Would Plural Marriage Be On the Heels of Gay Marriage?

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A popular and, to my thinking, convincing argument against unmooring the definition of marriage from the traditional/historical "one man, one woman" construct is that, once so unmoored, there would be no stopping point. That is, if the alternative view, that "love is love," is taken seriously, then there would be no reason that the numerical restriction should any longer be taken seriously, and plural marriages would be on the table.

I came across this article in which a Mormon mucky-muck agrees, and suggests that a win for gay marriage would result in new lawsuits bringing polygamy and embarrassing Mormon doctrine and history into the limelight. In particular:

Should any state succeed in allowing homosexual, same-sex marriages to become law, it is almost certain that polygamy will rush in on its heels. Should same-sex marriages become legal, there will be no moral high ground for the court to take. I can assure you that it will not be long before petitions come before our lawmakers demanding similar recognition for plural marriages.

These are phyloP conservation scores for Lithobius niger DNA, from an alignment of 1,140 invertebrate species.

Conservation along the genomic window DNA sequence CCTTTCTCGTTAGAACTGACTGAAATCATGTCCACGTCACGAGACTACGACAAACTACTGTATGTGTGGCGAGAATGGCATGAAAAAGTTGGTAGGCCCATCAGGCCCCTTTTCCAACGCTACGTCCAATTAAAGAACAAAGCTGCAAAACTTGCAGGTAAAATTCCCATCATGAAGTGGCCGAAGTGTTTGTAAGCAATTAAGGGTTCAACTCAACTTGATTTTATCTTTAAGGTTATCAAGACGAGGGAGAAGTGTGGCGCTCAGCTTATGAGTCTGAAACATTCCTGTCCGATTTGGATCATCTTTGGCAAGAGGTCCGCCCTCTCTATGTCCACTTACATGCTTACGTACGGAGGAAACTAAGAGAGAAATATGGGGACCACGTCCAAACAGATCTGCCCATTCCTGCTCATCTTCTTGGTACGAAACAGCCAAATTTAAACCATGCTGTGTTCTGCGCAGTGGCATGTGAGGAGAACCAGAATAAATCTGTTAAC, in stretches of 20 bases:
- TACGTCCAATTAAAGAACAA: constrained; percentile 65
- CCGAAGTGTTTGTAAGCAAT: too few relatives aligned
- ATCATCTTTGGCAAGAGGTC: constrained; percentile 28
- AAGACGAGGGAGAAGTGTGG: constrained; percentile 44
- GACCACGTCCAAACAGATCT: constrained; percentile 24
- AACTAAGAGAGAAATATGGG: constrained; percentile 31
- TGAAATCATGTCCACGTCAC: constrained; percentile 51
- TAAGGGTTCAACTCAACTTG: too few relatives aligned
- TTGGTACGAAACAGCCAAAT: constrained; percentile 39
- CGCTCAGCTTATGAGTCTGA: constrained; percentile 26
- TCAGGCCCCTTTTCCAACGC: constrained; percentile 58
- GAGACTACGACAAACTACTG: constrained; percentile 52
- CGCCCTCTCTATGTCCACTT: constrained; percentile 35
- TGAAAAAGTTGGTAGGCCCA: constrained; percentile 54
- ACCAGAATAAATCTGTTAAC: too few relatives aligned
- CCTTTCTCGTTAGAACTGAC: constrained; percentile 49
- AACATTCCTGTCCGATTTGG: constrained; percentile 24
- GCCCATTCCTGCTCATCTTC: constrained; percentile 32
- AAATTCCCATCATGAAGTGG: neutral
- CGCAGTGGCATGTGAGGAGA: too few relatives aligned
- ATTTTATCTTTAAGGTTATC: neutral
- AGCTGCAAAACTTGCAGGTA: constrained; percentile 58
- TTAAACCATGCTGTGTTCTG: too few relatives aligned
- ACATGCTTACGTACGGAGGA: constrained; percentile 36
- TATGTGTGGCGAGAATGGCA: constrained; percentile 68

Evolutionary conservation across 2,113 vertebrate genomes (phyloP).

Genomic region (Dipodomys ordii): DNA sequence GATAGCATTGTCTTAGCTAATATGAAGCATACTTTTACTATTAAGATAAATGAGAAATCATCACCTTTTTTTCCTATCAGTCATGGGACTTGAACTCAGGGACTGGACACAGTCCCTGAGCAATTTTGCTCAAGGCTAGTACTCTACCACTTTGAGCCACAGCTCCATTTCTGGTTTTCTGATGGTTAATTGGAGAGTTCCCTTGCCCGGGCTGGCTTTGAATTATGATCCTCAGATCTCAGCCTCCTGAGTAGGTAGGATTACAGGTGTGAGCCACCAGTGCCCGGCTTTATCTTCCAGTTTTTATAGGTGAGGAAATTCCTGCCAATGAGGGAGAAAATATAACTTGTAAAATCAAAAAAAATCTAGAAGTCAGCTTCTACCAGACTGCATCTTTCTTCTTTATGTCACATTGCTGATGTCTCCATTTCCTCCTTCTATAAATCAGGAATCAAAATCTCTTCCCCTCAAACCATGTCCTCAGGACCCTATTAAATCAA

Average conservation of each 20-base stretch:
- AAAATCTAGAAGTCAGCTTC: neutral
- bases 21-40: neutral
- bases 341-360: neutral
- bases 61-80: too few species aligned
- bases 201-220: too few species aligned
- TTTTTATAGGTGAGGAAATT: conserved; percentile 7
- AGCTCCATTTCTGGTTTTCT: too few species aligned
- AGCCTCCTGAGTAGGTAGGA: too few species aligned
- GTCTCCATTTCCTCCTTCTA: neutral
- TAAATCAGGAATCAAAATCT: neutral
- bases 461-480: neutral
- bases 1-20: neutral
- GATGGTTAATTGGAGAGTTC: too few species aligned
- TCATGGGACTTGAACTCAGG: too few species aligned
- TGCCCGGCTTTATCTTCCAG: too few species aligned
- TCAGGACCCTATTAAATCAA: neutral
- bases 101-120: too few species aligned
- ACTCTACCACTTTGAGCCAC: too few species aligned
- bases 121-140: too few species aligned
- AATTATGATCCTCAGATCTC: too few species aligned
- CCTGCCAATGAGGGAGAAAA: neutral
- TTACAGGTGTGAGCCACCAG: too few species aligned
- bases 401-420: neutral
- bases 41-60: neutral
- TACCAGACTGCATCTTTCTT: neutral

It is important to note that, if we eventually recognize gay marriage, it must be done through the political process, not the courts. Through the political process, we can simply declare that the sensibilities and culture of the people dictate that marriage include...whathaveyou. If we opt for a shortcut through the courts, we will be forced to follow that wormhole through to its logical conclusion. In other words, the court-route would require the court to declare, by fiat, a principle by which marriage would be defined. If that principle is something amorphous like "a committed and loving relationship," as the pro-gay marriage folks would have it, then there is absolutely no reason why such a principle would not extend to any such relationship, regardless of number. Being thus tethered to principle, rather than to the sensibility of the people, there would be no stopping point, and plural marriage must also be recognized as a matter of judicial and logical consistency.

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